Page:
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Safety of intravenous dipyridamole for stress testing with thallium imaging.

Authors
Type
Published Article
Journal
The American Journal of Cardiology
0002-9149
Publisher
Elsevier
Publication Date
Volume
59
Issue
1
Pages
152–154
Identifiers
PMID: 3812227
Source
Medline
License
Unknown

Abstract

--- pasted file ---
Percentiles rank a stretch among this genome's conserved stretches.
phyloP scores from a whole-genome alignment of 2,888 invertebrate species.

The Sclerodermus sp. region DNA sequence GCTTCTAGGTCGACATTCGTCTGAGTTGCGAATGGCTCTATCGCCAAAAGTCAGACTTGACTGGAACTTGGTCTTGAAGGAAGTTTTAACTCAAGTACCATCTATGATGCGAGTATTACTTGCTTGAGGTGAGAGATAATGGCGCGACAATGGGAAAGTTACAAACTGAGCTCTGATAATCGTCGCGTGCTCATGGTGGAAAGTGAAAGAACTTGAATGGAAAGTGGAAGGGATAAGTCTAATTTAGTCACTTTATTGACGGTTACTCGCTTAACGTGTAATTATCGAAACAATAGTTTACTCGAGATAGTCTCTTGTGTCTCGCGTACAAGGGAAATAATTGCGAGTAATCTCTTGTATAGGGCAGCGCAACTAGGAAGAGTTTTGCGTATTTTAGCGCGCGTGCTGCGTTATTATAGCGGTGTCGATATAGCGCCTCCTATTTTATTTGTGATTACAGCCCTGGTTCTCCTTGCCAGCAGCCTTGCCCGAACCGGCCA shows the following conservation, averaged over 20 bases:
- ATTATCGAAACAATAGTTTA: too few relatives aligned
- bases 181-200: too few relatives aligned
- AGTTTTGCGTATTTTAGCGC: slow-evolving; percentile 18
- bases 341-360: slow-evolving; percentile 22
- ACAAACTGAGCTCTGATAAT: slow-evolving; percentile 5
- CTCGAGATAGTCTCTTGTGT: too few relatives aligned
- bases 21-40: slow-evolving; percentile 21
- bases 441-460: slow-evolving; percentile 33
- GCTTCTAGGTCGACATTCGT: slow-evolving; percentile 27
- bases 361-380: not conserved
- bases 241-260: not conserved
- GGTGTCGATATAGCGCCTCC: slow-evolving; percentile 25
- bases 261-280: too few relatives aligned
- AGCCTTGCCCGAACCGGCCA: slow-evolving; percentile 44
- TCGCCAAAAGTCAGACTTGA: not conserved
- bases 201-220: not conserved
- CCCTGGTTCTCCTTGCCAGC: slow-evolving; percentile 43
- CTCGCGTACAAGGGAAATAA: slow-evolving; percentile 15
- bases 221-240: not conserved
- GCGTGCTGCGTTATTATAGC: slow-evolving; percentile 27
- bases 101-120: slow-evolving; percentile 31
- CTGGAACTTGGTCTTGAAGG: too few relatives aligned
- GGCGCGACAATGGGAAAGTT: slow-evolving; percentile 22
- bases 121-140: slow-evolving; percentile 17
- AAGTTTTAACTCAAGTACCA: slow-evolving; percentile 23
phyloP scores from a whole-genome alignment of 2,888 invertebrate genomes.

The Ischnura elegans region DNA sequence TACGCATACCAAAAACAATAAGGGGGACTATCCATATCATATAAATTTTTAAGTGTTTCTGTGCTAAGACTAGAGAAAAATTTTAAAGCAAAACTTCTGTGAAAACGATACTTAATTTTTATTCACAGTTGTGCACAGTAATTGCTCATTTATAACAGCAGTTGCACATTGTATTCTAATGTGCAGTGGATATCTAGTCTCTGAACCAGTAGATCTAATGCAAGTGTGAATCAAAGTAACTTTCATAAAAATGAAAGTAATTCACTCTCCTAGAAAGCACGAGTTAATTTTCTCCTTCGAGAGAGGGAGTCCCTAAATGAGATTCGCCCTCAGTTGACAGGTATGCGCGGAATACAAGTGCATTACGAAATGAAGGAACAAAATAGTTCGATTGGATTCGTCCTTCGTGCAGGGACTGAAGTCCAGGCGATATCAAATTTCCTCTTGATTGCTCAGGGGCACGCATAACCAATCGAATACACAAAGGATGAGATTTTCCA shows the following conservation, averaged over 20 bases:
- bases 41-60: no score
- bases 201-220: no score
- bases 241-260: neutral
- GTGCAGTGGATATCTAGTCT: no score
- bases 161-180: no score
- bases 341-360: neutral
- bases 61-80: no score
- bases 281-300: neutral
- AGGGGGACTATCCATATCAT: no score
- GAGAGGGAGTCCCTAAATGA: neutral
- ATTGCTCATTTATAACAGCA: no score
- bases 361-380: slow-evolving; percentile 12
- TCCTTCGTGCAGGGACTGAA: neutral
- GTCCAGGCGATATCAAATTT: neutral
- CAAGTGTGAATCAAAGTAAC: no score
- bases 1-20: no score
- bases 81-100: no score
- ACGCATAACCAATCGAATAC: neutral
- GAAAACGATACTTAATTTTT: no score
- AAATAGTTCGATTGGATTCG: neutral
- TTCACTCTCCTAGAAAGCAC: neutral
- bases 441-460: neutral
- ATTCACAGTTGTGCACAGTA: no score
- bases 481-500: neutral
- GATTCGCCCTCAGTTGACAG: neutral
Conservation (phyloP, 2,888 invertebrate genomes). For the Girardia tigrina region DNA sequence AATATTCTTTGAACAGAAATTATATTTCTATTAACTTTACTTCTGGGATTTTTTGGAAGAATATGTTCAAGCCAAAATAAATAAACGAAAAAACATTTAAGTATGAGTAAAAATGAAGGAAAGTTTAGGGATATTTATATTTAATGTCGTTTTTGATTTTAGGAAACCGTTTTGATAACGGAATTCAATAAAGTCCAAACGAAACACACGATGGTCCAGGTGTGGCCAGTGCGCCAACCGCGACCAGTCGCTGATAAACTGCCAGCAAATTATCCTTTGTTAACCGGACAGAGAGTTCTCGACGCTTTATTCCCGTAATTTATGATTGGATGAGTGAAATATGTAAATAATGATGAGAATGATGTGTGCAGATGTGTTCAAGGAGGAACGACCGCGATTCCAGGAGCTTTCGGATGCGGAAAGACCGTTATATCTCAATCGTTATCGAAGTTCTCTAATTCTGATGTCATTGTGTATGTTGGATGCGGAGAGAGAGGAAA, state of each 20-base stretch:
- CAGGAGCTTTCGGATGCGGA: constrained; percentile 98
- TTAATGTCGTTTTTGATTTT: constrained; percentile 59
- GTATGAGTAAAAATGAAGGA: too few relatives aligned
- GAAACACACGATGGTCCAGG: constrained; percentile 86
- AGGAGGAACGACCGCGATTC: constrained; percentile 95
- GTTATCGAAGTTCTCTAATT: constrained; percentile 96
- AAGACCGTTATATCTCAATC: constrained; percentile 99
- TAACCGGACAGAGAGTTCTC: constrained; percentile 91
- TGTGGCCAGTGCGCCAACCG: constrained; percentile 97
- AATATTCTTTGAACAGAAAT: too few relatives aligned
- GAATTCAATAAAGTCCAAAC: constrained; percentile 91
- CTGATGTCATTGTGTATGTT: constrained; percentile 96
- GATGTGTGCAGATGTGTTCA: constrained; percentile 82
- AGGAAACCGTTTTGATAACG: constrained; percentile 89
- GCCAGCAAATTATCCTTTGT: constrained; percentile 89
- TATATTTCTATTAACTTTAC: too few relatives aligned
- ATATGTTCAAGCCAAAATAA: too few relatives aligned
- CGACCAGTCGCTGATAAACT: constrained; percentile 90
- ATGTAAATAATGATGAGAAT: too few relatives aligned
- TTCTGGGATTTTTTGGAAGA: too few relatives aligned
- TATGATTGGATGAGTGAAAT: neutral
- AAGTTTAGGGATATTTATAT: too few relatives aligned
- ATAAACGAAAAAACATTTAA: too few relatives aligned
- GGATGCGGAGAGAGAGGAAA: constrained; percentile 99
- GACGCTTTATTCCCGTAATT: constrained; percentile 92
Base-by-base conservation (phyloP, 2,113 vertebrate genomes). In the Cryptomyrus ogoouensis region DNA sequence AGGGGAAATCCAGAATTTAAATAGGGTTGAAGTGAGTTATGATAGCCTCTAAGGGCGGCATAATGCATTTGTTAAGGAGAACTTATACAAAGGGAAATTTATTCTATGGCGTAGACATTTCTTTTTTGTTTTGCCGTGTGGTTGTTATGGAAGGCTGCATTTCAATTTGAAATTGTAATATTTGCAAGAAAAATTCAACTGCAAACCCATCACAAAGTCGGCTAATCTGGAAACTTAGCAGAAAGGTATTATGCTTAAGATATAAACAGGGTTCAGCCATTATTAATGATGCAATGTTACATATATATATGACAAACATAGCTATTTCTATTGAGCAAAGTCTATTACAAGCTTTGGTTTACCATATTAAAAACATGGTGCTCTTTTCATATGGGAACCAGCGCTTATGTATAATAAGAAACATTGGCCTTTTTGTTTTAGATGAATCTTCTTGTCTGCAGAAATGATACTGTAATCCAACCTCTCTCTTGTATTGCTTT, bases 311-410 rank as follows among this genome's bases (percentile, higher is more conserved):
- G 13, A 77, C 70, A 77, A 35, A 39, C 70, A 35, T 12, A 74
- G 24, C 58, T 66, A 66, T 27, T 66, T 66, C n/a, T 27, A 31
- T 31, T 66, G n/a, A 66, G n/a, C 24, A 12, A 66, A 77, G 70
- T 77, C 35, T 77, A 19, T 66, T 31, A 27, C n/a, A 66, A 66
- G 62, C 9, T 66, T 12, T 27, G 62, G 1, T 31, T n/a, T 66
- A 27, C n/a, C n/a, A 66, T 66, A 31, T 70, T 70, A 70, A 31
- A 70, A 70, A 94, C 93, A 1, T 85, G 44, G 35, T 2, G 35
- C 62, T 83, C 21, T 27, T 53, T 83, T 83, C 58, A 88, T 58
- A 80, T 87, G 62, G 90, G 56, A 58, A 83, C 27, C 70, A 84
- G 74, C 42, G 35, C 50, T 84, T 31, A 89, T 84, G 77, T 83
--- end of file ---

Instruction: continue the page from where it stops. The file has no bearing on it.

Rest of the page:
Cardiac and noncardiac side effects were studied in 293 consecutive patients referred for nonexercise stress thallium imaging with intravenous dipyridamole. Six minutes after the initiation of infusion, there was a mean 9-beat/min increase in heart rate and a mean 12-mm Hg decrease in systolic blood pressure. The largest increase in heart rate exceeded 20 beats/min in only 13% of patients and the largest decrease in systolic blood pressure exceeded 20 mm Hg in 31%. Noncardiac side effects were headache (11%), lightheadedness or dizziness (5%) and nausea (4%). Only 9 patients required intravenous aminophylline for relief of noncardiac side effects: severe headache in 7 and nausea in 2. Cardiac side effects included chest pain in 76 patients (26%), of whom 70% were given aminophylline for relief of symptoms. Sixty patients (20%) had ischemic ST-segment depression and 56 (19%) had arrhythmias (ventricular in 50 and atrial in 6). There were no deaths, myocardial infarctions or sustained arrhythmias due to dipyridamole administration. Among 62 patients also undergoing cardiac catheterization, side effects except for arrhythmias were unrelated to the number of vessels with coronary artery disease. Intravenous dipyridamole is safe for nonexercise stress testing and has few serious side effects. However, the possibility of ischemia requires careful selection of patients and monitoring of vital signs and the electrocardiogram during the test.

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